5. What are family reactions to having a lesbian and or gay member?

D. Related Activity
Use the letters and Part 2 of "A Different Story -Telling Friends", or Not
Just a Phase{Video]*,to research, illustrate and give examples of the
different ideas that exist around lesbian & gay sexuality.
*See resource list.
Please note that these lessons raise issues that need planning and thought on the part of teacher and school to develop if they are to be properly useful. Children will express prejudice and fear and these must be supportively dealt with. There must also be support for vulnerable pupils and staff.


The Kestrels
By Kim Martindale.

Claire's story.

Claire paused a moment on the moortrack and looked down into the valley. The small milltown crawled straight-backed up the hills, rigid rows of terraces, jagged millroofs and wet slates. There were many tall chimneys, too, but their smokeless tops told the tale of unemployment. Claire gazed searchingly at the town. If she used her binoculars, she could perhaps have picked out the school where she should have been and where her friends were now. All except Jakey, of course.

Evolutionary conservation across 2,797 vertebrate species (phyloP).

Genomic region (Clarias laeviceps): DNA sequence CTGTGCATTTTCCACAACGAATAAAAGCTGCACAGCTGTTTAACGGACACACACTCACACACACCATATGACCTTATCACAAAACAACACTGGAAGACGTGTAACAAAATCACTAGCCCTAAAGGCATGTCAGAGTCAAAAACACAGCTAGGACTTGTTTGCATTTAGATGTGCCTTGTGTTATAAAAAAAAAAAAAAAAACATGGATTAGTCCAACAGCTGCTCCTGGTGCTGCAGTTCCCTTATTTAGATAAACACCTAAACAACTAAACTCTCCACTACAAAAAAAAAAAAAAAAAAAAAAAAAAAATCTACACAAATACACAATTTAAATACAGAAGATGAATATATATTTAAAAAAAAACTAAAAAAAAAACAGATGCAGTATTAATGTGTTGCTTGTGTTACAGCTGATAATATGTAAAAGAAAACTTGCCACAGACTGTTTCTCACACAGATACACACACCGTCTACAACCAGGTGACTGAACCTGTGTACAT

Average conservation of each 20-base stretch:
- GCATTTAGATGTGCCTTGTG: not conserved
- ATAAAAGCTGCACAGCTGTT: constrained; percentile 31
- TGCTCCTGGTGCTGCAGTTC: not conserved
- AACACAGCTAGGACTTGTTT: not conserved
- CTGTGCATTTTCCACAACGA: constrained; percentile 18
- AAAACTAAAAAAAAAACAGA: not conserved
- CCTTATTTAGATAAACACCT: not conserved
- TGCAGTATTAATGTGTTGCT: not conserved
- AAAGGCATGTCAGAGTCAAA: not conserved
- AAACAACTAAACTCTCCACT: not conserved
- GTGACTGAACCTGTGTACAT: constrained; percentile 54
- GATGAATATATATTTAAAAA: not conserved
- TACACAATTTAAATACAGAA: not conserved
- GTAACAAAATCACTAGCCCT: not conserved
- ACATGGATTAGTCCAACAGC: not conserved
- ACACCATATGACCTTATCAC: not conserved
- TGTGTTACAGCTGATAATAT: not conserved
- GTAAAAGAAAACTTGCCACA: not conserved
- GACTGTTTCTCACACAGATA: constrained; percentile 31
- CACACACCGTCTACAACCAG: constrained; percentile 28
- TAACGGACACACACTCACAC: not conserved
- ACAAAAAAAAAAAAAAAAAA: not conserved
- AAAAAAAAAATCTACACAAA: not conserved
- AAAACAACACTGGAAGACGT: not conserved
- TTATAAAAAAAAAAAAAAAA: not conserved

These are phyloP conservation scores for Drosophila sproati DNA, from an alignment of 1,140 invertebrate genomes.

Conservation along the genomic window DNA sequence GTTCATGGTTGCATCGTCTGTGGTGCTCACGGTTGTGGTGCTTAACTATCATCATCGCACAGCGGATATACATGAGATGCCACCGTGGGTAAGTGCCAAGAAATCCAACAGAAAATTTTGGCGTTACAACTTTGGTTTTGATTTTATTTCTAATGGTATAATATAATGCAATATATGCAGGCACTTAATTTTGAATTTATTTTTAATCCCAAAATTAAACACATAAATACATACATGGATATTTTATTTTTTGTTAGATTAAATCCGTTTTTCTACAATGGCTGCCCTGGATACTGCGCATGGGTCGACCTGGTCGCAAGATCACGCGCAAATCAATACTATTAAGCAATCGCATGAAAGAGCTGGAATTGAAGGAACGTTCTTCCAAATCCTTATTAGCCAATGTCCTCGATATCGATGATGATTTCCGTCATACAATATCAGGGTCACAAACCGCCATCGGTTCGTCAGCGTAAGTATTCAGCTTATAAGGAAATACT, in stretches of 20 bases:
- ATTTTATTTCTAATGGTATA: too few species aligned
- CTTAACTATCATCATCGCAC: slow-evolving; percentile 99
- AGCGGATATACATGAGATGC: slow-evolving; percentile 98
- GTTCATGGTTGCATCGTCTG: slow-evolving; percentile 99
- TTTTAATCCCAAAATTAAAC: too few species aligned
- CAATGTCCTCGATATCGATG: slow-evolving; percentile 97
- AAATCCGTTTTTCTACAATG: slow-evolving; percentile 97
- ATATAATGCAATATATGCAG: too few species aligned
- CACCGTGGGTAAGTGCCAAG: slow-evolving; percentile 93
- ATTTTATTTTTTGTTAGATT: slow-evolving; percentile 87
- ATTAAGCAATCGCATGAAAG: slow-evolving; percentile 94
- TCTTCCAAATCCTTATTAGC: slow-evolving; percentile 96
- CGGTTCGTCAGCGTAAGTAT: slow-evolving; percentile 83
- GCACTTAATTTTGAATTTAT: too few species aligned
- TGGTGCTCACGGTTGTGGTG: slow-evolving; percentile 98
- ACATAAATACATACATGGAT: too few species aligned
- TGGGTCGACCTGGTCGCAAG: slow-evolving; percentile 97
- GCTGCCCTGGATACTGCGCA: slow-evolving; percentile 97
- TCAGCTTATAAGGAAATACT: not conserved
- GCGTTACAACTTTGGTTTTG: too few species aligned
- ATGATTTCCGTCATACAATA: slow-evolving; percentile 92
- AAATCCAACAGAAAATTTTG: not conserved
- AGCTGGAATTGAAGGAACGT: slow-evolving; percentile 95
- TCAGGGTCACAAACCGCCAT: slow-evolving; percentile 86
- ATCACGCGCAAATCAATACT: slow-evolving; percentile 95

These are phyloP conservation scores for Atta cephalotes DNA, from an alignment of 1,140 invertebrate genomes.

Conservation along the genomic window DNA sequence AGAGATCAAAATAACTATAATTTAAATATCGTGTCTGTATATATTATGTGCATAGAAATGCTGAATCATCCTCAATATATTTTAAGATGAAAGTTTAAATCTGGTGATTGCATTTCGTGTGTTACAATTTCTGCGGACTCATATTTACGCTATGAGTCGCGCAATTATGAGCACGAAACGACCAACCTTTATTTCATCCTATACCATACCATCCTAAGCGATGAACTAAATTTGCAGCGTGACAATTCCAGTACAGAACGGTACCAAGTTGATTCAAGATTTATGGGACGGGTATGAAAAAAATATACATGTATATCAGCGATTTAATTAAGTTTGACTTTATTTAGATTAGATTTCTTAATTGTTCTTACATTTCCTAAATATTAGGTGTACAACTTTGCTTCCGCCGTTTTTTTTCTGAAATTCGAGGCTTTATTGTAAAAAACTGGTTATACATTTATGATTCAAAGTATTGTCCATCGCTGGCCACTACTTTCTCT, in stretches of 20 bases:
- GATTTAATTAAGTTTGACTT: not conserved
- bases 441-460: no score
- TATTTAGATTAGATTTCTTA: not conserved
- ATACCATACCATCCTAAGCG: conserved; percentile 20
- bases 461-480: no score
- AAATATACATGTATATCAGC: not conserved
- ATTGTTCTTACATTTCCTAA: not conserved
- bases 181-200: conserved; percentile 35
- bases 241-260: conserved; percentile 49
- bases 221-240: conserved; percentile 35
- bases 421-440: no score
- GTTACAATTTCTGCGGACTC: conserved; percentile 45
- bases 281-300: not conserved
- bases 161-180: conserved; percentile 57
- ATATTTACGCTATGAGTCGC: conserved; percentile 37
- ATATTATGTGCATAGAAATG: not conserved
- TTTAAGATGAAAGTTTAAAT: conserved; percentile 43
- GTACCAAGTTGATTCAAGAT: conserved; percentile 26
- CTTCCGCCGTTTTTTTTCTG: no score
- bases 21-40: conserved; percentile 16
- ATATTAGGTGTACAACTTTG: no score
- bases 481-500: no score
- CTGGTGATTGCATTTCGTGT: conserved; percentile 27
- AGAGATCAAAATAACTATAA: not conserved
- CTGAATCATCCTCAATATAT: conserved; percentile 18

She turned away and continued on the moortrack. The wind was strong but she enjoyed the challenge. She was glad to pit herself against its aggression. Ever since Jakey had gone, she'd hated everything and everyone. Her schoolfriends, her parents, they seemed like so much trivia compared to Jakey and it had made her want to hit and smash the whole world to think of what they'd done. That was why she had skived off school and come up here, where she and Jakey always came to watch the kestrels.
She topped the hill and the track started down. In the distance she could already see the old barn where the kestrels nested and for a moment she stopped as a bird flew out under the eaves. Claire grinned. You could rely on the kestrels.

She watched the bird fly out of sight then clambered over the wall, off the track and towards the field where the barn stood. She was well settled in a corner by the lee of the old stone wall, when the bird returned.

It made Claire want to cry. The peerless ease and beauty of the kestrel always caught her emotions. But more than that she wanted Jakey here to share it. Jakey understood. And Jakey loved.